Be Wary of Discount Funeral Services: A 2004 burial in Allendale, S.C., is just now being investigated after relatives learned that the deceased, a 6-foot-7 man, was somehow laid to rest in a 6-foot-long coffin that was part of his prepaid plan.
Authorities in Houston are investigating a funeral home that handles burial of paupers on contract from the county after, somehow, a 91-year-old male (who was supposed to be preserved for viewing) was cremated instead of the female who was scheduled.
Lobbying Pays: University of Kansas researchers, reporting in April, disclosed that a single tax provision in a 2004 law (allowing U.S. multinational corporations to avoid federal tax on foreign profits) gained a typical company $220 for every $1 the company had spent lobbying Congress to enact that provision. Among the big winners was the Eli Lilly pharmaceutical company, which disclosed spending $8.5 million to lobby for the law and gaining a tax break of more than $2 billion. (The lobbying emphasized that the lower tax would enable the companies to create more jobs, but the Congressional Research Service found that most of the tax savings went to pay dividends or buy back company stock.)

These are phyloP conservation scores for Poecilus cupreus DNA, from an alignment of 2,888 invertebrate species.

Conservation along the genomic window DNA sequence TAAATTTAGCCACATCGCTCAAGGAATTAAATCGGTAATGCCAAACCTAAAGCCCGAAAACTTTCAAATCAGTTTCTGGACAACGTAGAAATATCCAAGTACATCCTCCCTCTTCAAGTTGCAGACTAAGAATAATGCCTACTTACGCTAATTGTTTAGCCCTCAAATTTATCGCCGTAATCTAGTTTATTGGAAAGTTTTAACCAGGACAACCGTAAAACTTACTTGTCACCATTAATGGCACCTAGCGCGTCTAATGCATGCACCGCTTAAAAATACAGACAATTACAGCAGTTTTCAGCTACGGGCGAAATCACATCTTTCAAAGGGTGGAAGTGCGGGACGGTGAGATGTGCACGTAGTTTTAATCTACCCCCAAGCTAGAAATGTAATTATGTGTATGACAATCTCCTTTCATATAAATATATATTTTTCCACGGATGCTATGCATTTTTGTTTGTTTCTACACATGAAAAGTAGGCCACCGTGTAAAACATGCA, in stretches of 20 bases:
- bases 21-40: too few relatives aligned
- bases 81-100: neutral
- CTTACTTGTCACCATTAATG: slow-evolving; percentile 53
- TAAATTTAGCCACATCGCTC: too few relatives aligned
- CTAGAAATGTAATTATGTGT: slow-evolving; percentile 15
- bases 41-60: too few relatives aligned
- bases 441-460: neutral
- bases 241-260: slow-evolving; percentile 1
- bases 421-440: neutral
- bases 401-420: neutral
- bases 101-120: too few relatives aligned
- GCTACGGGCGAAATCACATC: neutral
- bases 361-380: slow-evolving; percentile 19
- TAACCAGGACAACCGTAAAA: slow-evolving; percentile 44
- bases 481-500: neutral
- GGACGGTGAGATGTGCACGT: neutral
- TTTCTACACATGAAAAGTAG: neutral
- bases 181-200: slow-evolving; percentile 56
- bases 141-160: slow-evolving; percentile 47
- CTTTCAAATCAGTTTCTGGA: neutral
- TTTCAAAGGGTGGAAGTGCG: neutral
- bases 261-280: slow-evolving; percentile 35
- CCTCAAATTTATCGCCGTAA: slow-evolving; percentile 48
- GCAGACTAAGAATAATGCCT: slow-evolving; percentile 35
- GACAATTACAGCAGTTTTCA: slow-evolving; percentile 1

In a study of the last six years' admissions at hospital emergency rooms in the Austin, Texas, area (reported in April), 900 people were identified as using ERs six or more times in the previous three months, and nine specific patients had made a total of 2,678 visits in the six-year period.
Mixed Signs From the Middle East: In March, at a soccer match in Hilla, Iraq, between two local teams, as a player with the ball approached the goal to attempt a tying kick late in the game, an overenthusiastic spectator drew his gun and shot him dead.
In more hopeful news, authorities in Ramallah said that the March 24 bank robbery by armed gunmen who snatched the equivalent of $30,000 was pulled off by five Palestinians and an Israeli Jew, working together.